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It's what's for dinner! :food:

Not abundant by any means, but well worth the effort if you are willing to hunt them. The last 10 days of rain has them popping. Wife and I collected about two 5 gallon buckets yesterday afternoon and this morning. We have no honey holes, so we just started looking in likely areas under timber with lots of needles, moss, and rotting stumps and blowdown. They are gems in the rough.

After we boiled off the water we sauteed with butter, dry sherry, fresh garlic, and sweet onions. To die for...:D

We have found that they do not lose their flavor or edibility if you cook them and then freeze them for future use.
 

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Nice haul! :smash: I went out today and picked enough for dinner... beef stroganoff with chanterelles. Top notch table fare.

I noticed they were tougher to find, but 95% of them were in perfect condition. Well worth the effort.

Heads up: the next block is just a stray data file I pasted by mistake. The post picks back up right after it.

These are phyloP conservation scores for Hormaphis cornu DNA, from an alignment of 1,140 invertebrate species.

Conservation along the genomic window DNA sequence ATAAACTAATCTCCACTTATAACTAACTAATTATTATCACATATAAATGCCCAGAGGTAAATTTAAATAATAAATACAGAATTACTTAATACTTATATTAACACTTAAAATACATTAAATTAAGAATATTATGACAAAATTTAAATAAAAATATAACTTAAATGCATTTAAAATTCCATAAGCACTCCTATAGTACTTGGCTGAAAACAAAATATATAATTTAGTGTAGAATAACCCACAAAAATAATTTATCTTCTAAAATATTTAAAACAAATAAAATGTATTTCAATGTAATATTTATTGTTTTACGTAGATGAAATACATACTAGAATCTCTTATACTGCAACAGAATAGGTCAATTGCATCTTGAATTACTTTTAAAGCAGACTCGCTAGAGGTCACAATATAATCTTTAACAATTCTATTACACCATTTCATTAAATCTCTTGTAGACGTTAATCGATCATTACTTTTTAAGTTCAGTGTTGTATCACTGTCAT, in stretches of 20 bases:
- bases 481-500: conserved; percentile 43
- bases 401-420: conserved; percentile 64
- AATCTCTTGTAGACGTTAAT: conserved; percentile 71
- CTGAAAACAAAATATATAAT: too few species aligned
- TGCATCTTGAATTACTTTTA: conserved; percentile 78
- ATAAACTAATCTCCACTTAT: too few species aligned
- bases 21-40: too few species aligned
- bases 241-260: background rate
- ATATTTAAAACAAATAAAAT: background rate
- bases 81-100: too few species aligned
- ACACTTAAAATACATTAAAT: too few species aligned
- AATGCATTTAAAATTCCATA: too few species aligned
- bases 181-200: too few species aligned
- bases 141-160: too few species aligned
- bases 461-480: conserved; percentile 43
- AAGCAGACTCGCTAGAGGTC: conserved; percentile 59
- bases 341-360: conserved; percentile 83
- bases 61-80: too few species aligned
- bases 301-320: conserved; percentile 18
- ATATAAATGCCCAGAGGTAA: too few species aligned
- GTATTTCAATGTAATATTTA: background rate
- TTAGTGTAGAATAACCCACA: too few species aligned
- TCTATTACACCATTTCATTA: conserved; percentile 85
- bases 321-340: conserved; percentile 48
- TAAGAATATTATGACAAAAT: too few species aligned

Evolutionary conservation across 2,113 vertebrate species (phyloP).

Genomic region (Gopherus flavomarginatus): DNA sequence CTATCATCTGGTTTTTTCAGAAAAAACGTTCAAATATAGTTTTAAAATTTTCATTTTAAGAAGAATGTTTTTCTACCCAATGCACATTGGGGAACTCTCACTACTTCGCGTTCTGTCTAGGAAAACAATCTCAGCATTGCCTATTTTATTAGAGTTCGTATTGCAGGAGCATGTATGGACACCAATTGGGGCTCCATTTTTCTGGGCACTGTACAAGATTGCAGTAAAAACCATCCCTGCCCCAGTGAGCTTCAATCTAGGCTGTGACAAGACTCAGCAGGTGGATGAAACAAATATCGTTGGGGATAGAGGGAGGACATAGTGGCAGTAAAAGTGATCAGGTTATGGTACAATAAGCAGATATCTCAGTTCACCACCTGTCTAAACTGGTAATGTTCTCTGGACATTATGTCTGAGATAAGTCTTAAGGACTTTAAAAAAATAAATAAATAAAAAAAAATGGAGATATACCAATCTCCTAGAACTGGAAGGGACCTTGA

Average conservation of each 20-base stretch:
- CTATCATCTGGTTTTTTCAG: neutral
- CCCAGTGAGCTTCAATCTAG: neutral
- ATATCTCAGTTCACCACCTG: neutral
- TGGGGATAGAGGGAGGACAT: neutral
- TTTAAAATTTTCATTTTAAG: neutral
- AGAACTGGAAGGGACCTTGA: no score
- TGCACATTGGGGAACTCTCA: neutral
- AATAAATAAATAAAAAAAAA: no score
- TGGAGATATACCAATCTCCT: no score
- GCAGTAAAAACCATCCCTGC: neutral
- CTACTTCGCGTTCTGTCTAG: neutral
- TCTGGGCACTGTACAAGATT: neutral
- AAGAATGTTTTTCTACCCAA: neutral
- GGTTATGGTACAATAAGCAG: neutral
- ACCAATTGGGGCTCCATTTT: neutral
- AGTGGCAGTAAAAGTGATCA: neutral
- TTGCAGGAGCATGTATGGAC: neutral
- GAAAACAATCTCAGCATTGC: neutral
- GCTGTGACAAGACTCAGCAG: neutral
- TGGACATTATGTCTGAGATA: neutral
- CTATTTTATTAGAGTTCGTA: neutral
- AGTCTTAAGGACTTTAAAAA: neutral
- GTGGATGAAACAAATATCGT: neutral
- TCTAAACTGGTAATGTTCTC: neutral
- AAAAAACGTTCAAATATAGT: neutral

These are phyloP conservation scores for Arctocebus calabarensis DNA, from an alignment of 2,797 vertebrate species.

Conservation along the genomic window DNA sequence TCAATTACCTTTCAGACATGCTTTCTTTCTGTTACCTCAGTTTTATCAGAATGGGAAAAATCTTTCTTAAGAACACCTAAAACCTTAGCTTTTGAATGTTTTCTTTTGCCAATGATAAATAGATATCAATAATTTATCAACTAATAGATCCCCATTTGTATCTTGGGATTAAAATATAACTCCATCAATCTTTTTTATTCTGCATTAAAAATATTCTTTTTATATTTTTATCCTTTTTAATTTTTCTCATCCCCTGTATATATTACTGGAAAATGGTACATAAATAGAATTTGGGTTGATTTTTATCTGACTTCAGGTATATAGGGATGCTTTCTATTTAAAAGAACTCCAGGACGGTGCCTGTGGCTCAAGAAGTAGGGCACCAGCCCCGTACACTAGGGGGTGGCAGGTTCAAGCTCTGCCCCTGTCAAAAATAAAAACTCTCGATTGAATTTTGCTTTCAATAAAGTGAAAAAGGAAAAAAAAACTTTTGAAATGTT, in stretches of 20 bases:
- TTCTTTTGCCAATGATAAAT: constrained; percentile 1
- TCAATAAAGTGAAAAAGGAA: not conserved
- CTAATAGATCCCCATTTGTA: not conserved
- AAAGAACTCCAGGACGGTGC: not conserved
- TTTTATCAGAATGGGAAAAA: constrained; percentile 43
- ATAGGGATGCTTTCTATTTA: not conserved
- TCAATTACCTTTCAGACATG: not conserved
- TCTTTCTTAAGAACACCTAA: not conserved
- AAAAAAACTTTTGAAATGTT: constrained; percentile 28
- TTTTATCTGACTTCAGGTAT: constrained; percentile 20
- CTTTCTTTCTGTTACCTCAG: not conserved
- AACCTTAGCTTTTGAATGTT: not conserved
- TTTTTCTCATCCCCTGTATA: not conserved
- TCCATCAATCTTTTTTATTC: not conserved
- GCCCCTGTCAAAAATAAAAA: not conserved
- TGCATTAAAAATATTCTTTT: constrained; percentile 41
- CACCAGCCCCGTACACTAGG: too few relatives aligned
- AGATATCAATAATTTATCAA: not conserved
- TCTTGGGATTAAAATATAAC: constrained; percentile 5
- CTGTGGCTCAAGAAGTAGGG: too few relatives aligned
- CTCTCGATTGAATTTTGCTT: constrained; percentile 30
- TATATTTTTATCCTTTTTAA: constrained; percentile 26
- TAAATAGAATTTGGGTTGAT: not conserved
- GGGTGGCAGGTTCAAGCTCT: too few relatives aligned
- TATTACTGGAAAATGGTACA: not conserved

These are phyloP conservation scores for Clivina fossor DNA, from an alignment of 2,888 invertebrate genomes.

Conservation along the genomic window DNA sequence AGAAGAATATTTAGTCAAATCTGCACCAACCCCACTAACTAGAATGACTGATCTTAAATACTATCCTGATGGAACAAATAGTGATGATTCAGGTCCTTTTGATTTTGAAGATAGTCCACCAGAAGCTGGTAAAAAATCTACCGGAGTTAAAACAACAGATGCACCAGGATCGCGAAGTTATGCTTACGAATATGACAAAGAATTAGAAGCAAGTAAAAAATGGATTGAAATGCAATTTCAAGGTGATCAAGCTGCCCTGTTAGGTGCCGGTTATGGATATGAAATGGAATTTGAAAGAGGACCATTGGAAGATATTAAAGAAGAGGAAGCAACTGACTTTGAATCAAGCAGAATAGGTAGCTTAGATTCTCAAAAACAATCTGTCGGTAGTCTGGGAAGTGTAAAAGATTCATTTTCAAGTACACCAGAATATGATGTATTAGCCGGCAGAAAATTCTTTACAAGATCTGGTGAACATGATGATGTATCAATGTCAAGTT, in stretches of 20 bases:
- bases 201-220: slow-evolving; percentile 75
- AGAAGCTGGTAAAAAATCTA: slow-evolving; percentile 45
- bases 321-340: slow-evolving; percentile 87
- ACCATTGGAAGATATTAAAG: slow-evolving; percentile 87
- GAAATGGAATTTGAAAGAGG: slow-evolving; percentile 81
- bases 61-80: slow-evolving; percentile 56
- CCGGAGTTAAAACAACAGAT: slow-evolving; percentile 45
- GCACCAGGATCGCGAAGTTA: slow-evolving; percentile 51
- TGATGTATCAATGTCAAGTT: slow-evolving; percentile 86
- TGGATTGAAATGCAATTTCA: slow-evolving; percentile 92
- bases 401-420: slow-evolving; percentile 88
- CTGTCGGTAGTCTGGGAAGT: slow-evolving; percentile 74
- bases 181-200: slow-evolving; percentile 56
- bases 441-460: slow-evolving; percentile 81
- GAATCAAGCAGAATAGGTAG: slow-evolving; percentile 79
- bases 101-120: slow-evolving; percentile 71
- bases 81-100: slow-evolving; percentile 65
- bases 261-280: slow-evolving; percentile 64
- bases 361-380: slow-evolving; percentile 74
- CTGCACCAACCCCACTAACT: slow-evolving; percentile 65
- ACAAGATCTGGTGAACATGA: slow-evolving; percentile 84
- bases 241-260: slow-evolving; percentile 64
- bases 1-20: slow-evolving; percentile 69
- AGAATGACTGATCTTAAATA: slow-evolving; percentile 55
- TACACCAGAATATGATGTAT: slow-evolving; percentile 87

Keep smiling,

kingtroller
 

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Those look awesome. Can you explain what 'boiling off the water' means, and how and why.

Thanks
They require quite a bit of cleaning and washing and they absorb a good deal of water in the process, so it is recommended to 'dry satuee" them before adding seasoning other than salt (which helps the process), so you need to boil off the excess liquid or pour it off.

If you are interested in more info you might refer to David Arora's book "All That the Rain Promises and More..."
 

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They are out everywhere. Even in the ditches along the road! My wife has a food dryer and dries them and stores them in a jar. I think they are even better when reconstituted. They last all year that way also.

I'm going out again this week.
 

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Wow! That is excellent ! I found a few but found a lot that were molding on the edges- I figure those were ones that got a jump on things and then dried up(edges first) and then took off with the rain only to have the edges go moldy.
 
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